I was giving a talk at a Catholic parish in rural Ohio a few
years ago about the topic of this book.When I had concluded my presentation someone asked,“Why do people care so little about
their faith today?”
I told them of a man, a non-Catholic, I
had known who cared little about his faith but attended Mass every week with
his Catholic wife because he wanted to make her happy. He did this for years,
to the point that several priests tried to convince him that he should convert
to the Catholic faith since he had been attending the Eucharist for so many
years. He refused.
Then he was diagnosed with bone cancer.
His condition deteriorated rapidly. In a few months he went from being robust
and strong to bedridden and totally dependent upon others.He called for a
priest, who heard his first confession and then offered the Eucharist at his
bedside, where he received his First Holy Communion. In the last months of his
life, his Catholic faith was all that mattered to him.
This led a woman in the group to recall
an incident when a tornado had wiped out her family’s farm and the family had
sat huddled together in the storm cellar, praying the Rosary. At that moment
their faith had mattered more than anything else in the world to them.
Someone else mentioned that in the weeks
following the 9/11 terrorist attacks on this country he had noticed more people
in the Church and more fervency in the way people seemed to pray.
Our faith is a matter of life and death
and our faith is totally centered on Jesus Christ.The Scriptures reveal that
Jesus did not leave us as orphans but founded a Church. He made the very human
apostle Peter the first leader of this Church. He left a memorial of his saving
death in the Eucharist and commanded his disciples to perform it.
Getting the most out of the Eucharist is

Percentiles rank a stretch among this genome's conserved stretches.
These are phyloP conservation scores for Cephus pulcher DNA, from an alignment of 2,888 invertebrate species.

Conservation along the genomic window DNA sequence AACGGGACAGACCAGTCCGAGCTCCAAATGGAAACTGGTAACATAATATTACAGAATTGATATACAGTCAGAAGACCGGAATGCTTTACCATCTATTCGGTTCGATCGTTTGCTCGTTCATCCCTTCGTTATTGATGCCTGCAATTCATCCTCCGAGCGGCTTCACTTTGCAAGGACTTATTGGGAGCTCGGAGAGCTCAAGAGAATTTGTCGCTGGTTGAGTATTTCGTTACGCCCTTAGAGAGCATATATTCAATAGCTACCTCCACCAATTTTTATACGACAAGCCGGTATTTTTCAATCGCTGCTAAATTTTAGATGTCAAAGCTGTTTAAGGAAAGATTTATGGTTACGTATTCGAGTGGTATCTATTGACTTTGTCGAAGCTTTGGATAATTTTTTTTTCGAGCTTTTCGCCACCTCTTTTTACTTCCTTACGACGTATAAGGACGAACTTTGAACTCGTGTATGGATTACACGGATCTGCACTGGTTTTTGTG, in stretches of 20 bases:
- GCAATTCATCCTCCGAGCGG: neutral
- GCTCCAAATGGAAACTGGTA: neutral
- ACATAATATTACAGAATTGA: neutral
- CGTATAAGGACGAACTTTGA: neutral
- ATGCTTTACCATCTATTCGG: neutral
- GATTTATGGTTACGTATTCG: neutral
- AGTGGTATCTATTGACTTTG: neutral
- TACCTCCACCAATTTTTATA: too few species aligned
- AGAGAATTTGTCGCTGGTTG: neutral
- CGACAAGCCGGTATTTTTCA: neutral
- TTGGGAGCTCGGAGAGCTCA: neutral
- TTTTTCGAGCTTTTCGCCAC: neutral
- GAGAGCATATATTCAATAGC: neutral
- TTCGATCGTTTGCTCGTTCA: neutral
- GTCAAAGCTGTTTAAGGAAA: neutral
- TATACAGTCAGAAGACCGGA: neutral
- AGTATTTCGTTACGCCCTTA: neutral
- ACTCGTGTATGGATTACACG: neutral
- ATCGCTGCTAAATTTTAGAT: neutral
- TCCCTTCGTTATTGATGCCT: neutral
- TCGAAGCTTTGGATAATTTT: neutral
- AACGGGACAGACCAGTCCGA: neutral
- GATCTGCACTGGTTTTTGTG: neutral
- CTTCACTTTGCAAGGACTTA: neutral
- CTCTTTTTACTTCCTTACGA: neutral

an urgent task, then, because our very life depends upon Christ, and Jesus
comes to us in the celebration of his passion, death, and resurrection at every
Eucharist. Jesus said that he is the vine and that we are the
branches. In the
Eucharist we receive the very life that connects us to Christ the Vine.
Jesus told a
parable about what happens when a storm comes that lashes out against our very
lives (see Matthew 7:24–27). He said that the wise person builds his house (his
life) on solid ground,on rock (the image that he used to speak about his church
and Peter). The foolish person builds on sand and is destroyed by the storms of
The work of
building the foundation on which our lives depend takes place every time we
participate in the Eucharist. While I was putting the finishing touches on this
book I traveled to Florida, right after Hurricane Frances had made a direct hit
near Stuart, Florida. I had been scheduled to give a talk in nearby Palm Beach
Gardens two days after the storm had hit.The talk was canceled because the
church, St. Patrick’s, was without power, but I had the opportunity to meet
with the pastor of the parish, Father Brian Flanagan, and some of the parish
staff. In the midst of much devastation what remains vivid in my mind is how
peaceful everyone there was. I know Father Brian to be a man whose deep faith
is rooted in the Eucharist, and what I experienced in those days immediately
following Hurricane Frances was a literal exposition of Jesus’s parable — the
storm had come,but because the lives of the people I met were built on solid
rock, they were not destroyed.
what we all want, a joy that the world cannot take away, no matter what might
happen? Our Lord offers it to us at every Eucharist. It is my hope that this
small book will help you to better experience this joy, and to discover the
richness the Lord’s Eucharistic presence can add to your life.